Essentially problems are things we can solve. Tensions have to be managed. Unfortunately, we use the word problem when we describe both. This creates its own issue when our language leads us to use a problem-solving technique and then fail when we are trying to deal with a tension. A problem has a cause and a one-time fix. A tension is always present and needs ongoing management.
Problem or tension
You are overweight. Is this a problem? Absolutely, but please don’t think you can do a one-time fix. You know it takes ongoing attention. That makes it a tension. How many one-time fixes can you imagine in managing your team? Does a pay -rise fix an issue for ever? Surely managing the team is always a tension? Mark Schaefer’s guest blog on problems and tensions also asks if space travel is a problem or a tension. It’s a problem to get a man on the moon, but it’s a tension if this becomes an ongoing commercial activity.
When targets lead to failure
The key differentiator between them is that a problem is a one-off. So, trying to treat a tension like a problem by putting a target on it, is bound to fail. This is why most Government targets fail. Does anyone believe the 4-hour hospital waiting time target for A&E? Of course not, we all know it depends on what happened that day. It needs managing, all the time. The target is more of an aspiration. The waiting time is always a tension and attaching a target to it leads to all sorts of difficulties.
Confusing tensions with problems
We all do this in our businesses as well. We set targets for sales, conversions, response times – lots of targets, lots of Key Performance Indicators (KPIs) that won’t work, as they are usually focussed on tensions, not problems. Hardly any of them are one-offs. Will you really, once you’ve achieved your sales target, stop selling? I don’t think so. That was one of the issues with the old BS5750 British Standard for Quality Systems. Back in the day, as long as you measured, and achieved what you measured, you still passed. So, for example, I could set a target that we would complete half of clients accounts by the filing deadline, and as long as we did better than that, we would pass. And lose a lot of clients, who obviously expect all their accounts dealt with on time. We could have had a quality mark for doing an appalling job! And, so it is for many KPIs and targets that we set for ourselves and our teams. It’s also why at Hixsons, we advocate very few KPIs. Too many targets means that the easy ones get the attention, not necessarily the most important ones.
Most KPIs, being tensions, need a management system, not a pass or fail system. Or as it tends to be, a fail or fail system.
A simple pass or fail test is dangerous. It allows a pass to obscure a bigger fail. Suppose your target is to improve your gross profit by 1% a month, so that is your target. You can achieve that by a monthly price rise. But at some point, you will start to lose customers. Recognising the tensions between price rises and customer attrition, by looking at the whole picture, gets you a better overall result.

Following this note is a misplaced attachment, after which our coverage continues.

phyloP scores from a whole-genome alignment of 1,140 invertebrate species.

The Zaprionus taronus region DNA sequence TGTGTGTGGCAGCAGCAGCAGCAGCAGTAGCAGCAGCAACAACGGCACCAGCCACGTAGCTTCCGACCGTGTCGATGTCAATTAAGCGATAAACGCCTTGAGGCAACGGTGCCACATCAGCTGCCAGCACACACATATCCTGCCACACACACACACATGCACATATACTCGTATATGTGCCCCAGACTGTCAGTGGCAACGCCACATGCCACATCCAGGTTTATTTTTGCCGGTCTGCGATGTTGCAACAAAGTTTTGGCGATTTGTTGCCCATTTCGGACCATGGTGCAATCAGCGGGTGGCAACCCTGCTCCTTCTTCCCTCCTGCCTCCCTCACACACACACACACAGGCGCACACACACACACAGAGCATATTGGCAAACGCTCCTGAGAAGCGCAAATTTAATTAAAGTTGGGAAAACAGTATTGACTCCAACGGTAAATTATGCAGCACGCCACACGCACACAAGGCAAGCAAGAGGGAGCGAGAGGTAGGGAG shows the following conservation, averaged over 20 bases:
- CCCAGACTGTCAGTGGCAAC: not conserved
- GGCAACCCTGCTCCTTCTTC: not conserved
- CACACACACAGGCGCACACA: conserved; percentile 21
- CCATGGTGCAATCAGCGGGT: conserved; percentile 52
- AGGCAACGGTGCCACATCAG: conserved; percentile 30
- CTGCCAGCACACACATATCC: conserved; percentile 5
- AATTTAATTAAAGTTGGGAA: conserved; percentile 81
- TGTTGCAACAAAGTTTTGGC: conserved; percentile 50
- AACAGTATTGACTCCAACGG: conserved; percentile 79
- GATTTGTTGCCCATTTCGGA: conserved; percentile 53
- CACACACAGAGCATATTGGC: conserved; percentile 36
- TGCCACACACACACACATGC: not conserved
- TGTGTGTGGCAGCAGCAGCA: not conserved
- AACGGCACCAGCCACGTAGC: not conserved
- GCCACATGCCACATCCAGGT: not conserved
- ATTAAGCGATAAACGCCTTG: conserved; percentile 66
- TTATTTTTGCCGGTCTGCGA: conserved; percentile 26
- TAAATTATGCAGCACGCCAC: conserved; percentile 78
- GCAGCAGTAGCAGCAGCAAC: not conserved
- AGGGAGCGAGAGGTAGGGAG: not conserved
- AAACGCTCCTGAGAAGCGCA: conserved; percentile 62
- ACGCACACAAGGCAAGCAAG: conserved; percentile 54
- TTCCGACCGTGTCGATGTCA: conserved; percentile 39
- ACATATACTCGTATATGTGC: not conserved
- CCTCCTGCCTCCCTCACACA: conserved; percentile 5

When it’s good to describe tensions as problems
Sometimes you might want to take a customer’s perceived problem away. Set a target that you know your business can achieve, pose it as a problem for your customer and pass the test every time. Firms do this with service level agreements. Is your broadband up-time guaranteed to be at least 95%? The firm is putting a problem into customer terms – we need our broadband! And achieving this up-time target takes their problem away. Good sales technique, but, in reality the broadband firm are constantly managing the tension between bandwidth, redundancy, load etc. So, one person’s problem can be another person’s tension – or vice versa. Can you think of an area where you might be able to allay a customer’s concerns in a similar way?
This issue enters our personal life just as insidiously. We make a plan to get home by 6pm, spend more time with the family, have a holiday… it starts well…and somehow slips. So, we reset the plan, and the same thing happens again. There’s constant tension between our work and personal life, so it needs managing. If we treat it like a problem, and fail to solve it, our loved ones lose faith in us. Then there might be a different tension. You really don’t want to treat that like a one-off event in case it becomes just that. This is why we are so keen to identify with you what your personal goals are, as well as your business ones. We know there’s tension between them, so it’s good to go through with you how to manage that in detail, so that you have the best chance of getting what you want out of life.
Be more resilient
In our last blog we talked about resilience and risk, both highly relevant at this time. Many risk factors are actually tensions. Most of them need managing. And so does resilience. When we run our Strategic Planning Toolkit with a client, we specifically ask what constitutes financial independence in your business? Most people quote a number – cash in the bank. When you get to that figure you relax. But wait, over the time, sales have grown, and there are more overheads too. Your rainy-day money isn’t enough any longer. It’s not a problem with a one-off fix. You need to have a more meaningful measure, maybe 3 months overheads. That number changes as you grow, but because you are now managing the tension, you are creating a more resilient firm. Be very careful you don’t treat the current pandemic as a problem. Check your language, check your response and manage your way through it. If you want to know more about managing risk and building the resilience you need to survive and thrive, call us on 01202 520010 or email email@example.com